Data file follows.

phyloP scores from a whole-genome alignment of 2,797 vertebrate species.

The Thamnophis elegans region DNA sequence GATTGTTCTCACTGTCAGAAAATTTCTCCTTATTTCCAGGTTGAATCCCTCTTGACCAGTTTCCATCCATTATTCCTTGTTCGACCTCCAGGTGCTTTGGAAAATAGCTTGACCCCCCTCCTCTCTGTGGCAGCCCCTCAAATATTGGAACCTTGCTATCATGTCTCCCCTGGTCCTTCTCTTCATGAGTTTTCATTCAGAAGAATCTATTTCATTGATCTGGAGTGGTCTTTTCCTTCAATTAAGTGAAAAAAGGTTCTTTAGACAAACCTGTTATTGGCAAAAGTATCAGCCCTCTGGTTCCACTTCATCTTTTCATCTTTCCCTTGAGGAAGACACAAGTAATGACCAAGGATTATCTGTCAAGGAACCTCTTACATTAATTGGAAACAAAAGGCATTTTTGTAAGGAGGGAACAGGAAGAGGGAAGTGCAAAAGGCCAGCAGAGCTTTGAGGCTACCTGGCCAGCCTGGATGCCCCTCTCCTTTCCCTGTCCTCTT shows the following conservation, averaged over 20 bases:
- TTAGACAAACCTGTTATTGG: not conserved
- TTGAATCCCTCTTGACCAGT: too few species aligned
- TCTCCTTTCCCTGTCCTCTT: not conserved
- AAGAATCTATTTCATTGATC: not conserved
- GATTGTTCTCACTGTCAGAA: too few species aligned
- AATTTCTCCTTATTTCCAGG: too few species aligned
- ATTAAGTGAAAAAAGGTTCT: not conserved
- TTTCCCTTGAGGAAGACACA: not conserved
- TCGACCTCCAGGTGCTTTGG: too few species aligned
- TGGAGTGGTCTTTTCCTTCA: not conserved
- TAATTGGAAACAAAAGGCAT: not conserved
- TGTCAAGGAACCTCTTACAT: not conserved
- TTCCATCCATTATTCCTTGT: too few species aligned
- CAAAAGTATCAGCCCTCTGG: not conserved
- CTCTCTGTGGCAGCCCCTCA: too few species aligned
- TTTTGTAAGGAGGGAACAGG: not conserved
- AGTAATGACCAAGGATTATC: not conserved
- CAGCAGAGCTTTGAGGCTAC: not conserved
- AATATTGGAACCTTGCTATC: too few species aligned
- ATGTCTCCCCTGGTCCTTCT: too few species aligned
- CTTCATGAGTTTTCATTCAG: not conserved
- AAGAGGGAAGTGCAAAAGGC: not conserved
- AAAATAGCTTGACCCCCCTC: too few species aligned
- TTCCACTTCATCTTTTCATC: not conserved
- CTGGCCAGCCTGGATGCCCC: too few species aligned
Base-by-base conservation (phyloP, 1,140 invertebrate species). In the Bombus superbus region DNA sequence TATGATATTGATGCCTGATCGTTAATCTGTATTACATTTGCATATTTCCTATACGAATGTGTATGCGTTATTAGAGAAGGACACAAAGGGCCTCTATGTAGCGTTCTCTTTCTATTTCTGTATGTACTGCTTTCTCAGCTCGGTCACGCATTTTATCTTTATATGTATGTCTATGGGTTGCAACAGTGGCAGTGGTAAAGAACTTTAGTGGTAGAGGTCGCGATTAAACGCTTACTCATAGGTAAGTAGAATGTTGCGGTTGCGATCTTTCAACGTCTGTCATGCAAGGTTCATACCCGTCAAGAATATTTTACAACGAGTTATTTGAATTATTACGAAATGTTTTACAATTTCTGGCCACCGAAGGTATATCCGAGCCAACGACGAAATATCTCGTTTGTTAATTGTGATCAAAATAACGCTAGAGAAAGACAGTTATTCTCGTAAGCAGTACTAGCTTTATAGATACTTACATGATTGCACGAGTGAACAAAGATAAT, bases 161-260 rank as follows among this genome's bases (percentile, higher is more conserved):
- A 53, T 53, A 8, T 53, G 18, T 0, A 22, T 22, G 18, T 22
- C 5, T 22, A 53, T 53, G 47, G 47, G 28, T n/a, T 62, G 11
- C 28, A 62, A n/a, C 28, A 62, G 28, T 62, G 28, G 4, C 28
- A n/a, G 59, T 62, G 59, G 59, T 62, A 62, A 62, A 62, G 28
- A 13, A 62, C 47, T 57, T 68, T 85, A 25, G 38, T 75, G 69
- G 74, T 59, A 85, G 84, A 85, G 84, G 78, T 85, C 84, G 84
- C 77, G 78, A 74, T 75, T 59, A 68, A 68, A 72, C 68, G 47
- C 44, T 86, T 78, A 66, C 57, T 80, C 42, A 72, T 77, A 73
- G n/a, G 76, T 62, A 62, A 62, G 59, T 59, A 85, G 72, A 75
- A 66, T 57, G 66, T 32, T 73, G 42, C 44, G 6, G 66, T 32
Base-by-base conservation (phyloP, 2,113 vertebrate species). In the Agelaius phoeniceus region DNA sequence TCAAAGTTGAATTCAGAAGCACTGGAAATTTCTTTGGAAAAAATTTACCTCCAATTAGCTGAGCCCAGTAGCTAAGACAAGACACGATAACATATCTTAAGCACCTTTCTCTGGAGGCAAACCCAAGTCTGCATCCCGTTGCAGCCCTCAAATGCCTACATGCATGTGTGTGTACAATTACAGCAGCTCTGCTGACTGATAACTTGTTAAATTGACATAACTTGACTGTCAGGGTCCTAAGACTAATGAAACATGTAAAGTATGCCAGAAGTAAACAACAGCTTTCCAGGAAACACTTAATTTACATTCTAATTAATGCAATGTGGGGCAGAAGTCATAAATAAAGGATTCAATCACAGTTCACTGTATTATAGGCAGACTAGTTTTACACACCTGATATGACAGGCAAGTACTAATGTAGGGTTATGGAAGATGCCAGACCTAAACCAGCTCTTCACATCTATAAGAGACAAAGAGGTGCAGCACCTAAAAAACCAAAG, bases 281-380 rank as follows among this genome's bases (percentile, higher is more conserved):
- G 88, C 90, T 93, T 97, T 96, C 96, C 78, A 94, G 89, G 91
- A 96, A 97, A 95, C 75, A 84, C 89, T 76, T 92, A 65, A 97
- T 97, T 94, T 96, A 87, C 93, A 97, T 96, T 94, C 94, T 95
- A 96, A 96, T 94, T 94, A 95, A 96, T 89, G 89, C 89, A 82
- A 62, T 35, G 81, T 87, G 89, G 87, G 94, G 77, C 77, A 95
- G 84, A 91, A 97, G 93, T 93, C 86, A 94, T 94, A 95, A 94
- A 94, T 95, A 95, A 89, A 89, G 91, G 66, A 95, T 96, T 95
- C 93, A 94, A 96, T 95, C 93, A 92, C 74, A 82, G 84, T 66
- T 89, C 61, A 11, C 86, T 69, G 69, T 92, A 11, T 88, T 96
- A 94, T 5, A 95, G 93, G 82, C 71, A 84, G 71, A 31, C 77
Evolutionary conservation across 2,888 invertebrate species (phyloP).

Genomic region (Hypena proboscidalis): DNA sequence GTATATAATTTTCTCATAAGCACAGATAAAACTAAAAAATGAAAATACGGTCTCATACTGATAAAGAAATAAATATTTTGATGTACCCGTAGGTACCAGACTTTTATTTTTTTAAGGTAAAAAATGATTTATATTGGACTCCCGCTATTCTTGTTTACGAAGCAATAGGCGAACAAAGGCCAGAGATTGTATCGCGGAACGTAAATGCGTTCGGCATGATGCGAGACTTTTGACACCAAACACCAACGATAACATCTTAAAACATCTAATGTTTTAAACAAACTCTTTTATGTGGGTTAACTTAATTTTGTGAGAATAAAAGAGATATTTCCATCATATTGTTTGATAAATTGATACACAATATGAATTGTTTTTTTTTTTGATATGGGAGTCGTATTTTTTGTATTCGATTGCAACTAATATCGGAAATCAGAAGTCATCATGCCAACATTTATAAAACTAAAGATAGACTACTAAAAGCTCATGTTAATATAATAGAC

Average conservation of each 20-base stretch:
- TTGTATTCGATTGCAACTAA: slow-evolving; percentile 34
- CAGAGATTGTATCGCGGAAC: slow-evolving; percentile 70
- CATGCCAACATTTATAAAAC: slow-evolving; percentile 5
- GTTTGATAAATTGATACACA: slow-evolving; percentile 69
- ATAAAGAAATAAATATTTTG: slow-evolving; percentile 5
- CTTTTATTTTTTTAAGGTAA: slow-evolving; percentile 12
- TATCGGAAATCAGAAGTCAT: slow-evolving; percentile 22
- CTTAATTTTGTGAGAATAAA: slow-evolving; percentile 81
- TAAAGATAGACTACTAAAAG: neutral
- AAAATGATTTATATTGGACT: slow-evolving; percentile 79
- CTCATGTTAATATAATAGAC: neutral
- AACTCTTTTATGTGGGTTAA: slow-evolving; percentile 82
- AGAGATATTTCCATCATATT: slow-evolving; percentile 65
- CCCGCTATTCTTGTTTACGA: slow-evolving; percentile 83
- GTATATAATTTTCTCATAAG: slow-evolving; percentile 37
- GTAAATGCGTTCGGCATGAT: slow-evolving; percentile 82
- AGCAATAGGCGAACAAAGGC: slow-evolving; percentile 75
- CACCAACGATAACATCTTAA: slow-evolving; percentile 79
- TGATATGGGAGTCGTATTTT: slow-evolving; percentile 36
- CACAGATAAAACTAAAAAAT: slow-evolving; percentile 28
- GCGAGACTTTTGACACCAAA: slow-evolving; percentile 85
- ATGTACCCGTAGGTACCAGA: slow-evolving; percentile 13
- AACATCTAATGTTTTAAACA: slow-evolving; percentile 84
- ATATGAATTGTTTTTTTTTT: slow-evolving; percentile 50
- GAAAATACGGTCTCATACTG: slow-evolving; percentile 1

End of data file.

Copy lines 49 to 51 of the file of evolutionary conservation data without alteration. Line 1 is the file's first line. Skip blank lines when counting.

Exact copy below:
- A 94, T 5, A 95, G 93, G 82, C 71, A 84, G 71, A 31, C 77
Evolutionary conservation across 2,888 invertebrate species (phyloP).

Genomic region (Hypena proboscidalis): DNA sequence GTATATAATTTTCTCATAAGCACAGATAAAACTAAAAAATGAAAATACGGTCTCATACTGATAAAGAAATAAATATTTTGATGTACCCGTAGGTACCAGACTTTTATTTTTTTAAGGTAAAAAATGATTTATATTGGACTCCCGCTATTCTTGTTTACGAAGCAATAGGCGAACAAAGGCCAGAGATTGTATCGCGGAACGTAAATGCGTTCGGCATGATGCGAGACTTTTGACACCAAACACCAACGATAACATCTTAAAACATCTAATGTTTTAAACAAACTCTTTTATGTGGGTTAACTTAATTTTGTGAGAATAAAAGAGATATTTCCATCATATTGTTTGATAAATTGATACACAATATGAATTGTTTTTTTTTTTGATATGGGAGTCGTATTTTTTGTATTCGATTGCAACTAATATCGGAAATCAGAAGTCATCATGCCAACATTTATAAAACTAAAGATAGACTACTAAAAGCTCATGTTAATATAATAGAC